Recently, I came across the following article in Lifehacker: The Real Difference between Perfume, Cologne, Toilette and Other Fragrances.
What stood out the most for me in this article was the excellent chart by Real Men Real Style (RMRS) reproduced below. It illustrates the percentage perfume oil makes up in the most popular fragrance concentrations on the market.
I've been following Antonio Centeno, the founder of RMRS, on YouTube for several years now. He offers some great advice on men's style but I had no idea that he has some very informative articles on perfume. See his Introduction to Fragrance page for more information.
In his original post accompanying his fragrance concentration chart, Antonio had also included an estimated longevity each perfume concentration provides. I've reproduced Antonio's data in the table below so that it is easier to compare:
Eau de Cologne
Eau de Toilette
Eau de Parfum
< 1 hour
The overall message I get from Antonio's writing and the Lifehacker article is that the more concentrated a fragrance is, the longer it lasts.
Even though this argument makes logical sense, I don't agree 100% with it. I've come across many fragrances with high concentration, which barely last an hour. Vice versa, there are tons of scents with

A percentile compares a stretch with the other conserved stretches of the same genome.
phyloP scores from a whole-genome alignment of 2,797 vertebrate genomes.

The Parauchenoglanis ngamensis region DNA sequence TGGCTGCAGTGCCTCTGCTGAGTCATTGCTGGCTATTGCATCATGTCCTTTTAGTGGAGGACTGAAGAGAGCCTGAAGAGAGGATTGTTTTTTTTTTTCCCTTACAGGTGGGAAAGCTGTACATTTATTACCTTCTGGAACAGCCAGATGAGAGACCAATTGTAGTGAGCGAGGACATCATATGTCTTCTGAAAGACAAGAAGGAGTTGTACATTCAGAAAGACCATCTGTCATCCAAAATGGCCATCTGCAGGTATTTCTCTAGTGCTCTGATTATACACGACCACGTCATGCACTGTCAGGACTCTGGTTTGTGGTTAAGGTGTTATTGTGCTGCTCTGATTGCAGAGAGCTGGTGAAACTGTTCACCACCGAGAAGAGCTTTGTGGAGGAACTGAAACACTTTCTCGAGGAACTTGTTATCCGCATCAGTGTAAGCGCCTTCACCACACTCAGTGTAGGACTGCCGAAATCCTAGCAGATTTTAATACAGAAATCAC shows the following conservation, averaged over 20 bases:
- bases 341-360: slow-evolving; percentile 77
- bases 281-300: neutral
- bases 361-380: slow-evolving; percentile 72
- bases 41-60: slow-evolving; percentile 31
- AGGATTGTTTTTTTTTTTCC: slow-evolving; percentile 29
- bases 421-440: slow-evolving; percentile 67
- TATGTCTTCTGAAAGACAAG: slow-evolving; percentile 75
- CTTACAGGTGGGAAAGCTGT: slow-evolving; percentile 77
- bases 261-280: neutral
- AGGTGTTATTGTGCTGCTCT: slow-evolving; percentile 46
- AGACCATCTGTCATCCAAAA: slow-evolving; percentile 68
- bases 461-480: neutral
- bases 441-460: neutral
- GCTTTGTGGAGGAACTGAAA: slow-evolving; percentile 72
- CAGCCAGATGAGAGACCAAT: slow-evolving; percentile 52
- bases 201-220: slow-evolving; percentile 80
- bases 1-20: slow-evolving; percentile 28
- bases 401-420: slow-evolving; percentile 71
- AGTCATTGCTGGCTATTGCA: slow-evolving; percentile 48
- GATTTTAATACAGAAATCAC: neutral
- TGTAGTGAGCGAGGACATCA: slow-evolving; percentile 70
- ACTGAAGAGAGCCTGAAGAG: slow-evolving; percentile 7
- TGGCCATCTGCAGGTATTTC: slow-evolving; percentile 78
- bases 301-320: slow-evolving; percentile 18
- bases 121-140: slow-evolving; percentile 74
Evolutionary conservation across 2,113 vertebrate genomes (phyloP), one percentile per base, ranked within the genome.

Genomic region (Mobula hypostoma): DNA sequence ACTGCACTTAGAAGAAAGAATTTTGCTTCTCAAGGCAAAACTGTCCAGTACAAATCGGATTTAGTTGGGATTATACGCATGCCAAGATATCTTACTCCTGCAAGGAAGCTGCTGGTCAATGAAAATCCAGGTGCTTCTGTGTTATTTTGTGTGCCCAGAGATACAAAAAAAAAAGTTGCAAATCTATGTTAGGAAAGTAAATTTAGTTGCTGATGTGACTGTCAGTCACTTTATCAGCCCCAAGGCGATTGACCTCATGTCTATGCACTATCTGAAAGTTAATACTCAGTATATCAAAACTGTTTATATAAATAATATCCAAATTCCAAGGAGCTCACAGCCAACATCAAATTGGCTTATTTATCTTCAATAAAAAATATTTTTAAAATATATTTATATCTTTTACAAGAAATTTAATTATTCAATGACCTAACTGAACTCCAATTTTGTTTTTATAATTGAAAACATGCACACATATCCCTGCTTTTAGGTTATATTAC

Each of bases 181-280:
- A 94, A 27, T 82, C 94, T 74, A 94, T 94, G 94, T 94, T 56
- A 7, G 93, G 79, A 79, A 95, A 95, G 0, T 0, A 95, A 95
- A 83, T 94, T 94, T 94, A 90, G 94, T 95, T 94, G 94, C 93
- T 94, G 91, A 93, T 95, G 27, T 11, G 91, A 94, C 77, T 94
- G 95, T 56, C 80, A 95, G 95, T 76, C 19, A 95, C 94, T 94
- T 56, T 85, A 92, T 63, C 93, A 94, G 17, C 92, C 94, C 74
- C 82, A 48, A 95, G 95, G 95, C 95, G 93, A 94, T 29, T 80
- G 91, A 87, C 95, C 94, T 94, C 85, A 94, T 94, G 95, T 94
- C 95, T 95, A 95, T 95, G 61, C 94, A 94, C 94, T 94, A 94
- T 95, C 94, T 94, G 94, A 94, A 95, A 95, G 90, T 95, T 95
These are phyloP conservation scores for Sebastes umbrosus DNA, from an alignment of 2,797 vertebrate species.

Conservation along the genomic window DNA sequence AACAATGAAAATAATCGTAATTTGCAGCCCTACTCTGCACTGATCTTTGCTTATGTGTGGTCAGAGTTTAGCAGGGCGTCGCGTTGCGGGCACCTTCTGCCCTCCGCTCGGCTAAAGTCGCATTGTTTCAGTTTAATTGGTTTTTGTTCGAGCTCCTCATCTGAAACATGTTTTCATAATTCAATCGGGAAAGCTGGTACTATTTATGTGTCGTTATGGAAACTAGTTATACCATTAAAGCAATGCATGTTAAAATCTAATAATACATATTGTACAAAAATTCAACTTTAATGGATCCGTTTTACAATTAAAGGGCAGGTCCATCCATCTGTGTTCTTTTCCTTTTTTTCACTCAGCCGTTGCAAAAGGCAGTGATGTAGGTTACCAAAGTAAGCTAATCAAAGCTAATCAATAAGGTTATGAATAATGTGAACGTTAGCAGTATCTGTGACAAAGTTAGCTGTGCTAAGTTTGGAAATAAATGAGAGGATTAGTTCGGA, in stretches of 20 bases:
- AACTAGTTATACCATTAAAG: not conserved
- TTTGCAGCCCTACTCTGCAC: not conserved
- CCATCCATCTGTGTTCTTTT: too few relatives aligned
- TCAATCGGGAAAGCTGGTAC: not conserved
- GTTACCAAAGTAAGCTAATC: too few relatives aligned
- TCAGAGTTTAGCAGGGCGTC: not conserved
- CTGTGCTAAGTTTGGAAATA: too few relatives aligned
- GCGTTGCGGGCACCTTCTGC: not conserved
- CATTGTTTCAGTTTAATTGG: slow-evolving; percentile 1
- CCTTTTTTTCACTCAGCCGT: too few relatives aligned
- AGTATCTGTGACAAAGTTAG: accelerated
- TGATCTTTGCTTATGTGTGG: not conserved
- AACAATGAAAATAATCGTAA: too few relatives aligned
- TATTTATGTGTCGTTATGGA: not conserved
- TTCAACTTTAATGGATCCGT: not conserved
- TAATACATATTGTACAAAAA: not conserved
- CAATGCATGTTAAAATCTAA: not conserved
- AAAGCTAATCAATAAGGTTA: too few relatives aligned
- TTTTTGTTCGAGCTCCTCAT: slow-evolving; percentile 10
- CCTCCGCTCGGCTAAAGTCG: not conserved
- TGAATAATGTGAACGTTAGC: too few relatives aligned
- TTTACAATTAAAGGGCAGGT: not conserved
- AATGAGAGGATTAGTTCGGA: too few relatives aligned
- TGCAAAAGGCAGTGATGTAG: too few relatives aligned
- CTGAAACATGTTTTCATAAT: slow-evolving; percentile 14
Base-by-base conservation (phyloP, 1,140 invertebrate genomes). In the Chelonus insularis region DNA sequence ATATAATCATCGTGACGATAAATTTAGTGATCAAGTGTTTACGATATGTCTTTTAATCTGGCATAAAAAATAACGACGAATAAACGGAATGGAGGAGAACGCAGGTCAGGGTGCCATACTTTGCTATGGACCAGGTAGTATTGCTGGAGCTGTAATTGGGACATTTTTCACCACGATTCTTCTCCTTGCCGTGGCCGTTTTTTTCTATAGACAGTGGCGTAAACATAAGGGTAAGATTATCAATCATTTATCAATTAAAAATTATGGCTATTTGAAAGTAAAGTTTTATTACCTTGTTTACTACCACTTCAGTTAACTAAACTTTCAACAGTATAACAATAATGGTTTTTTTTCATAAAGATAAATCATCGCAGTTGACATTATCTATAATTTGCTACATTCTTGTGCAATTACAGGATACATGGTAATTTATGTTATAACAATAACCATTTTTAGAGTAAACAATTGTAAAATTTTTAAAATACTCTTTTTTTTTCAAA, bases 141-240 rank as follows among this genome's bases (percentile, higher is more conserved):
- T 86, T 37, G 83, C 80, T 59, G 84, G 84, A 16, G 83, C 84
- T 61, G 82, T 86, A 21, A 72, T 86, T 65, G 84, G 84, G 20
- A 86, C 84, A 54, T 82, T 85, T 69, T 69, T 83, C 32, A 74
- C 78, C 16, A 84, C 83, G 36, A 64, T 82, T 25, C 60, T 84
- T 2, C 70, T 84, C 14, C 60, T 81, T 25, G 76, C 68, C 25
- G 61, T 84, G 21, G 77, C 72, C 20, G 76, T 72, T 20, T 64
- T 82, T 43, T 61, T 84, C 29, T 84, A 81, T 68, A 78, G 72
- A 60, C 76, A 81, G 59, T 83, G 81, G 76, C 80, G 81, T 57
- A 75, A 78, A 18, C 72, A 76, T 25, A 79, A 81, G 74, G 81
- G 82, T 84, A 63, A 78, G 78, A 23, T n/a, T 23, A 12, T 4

I think concentration matters to longevity only in relation to the same fragrance. That is, if you compare Bleu de Chanel (EdT) and Bleu de Chanel (EdP), the EdP version will last longer because it is more concentrated.
If you do a cross-fragrance comparison (compare two different fragrances), the ones with higher concentration won't necessarily last longer than the ones with lower concentration. I think this is due to two reasons: the notes composition and olfactory recognition.
Let's look at each one of these two factors, so that we understand how they impact longevity and our perception of it.
The nature of the composition and the notes in it play a significant role in how long your perfume lasts.
To prove this point, let's compare two popular fragrances:
Here are the key features of each fragrance:
Bergamot, Lemon, Gin, Juniper Berries, Pink Pepper, Cardamom, Pepper, Oakmoss, Tonka Bean
Concentration: Eau de Parfum
Longevity: 2 hours
Caramel, Coffee, Patchouli, Vanilla, Honey, Milk, Tonka Bean, Benzoin, Mint, Lavender, Amber
Concentration: Eau de Toilette
Longevity: 8 hours
Notes and Character
You will notice that the notes of each fragrance are significantly different. L'Humaniste features mostly citrus notes while A*Men is made up of gourmand notes.
I got the notes from Fragrantica and ordered them by the number of people that have detected them. This way, we can determine the character of each fragrance.
You may notice that both fragrances share a note of tonka bean. Doesn't that mean they both should be similar in terms of smell and longevity?
Not really. What matters is not whether there is some presence of a certain note but how much of it is there. In the case of L'Humaniste, the tonka bean note is virtually undetectable (at least to me). It is used mostly as a fixative - a note perfumers use to prolong the longevity of a fragrance.
By looking at each bottle we can tell that L'Humaniste is an
So, if it's not the concentration, what makes A*Men last longer than L'Humaniste? It has to be the notes composition.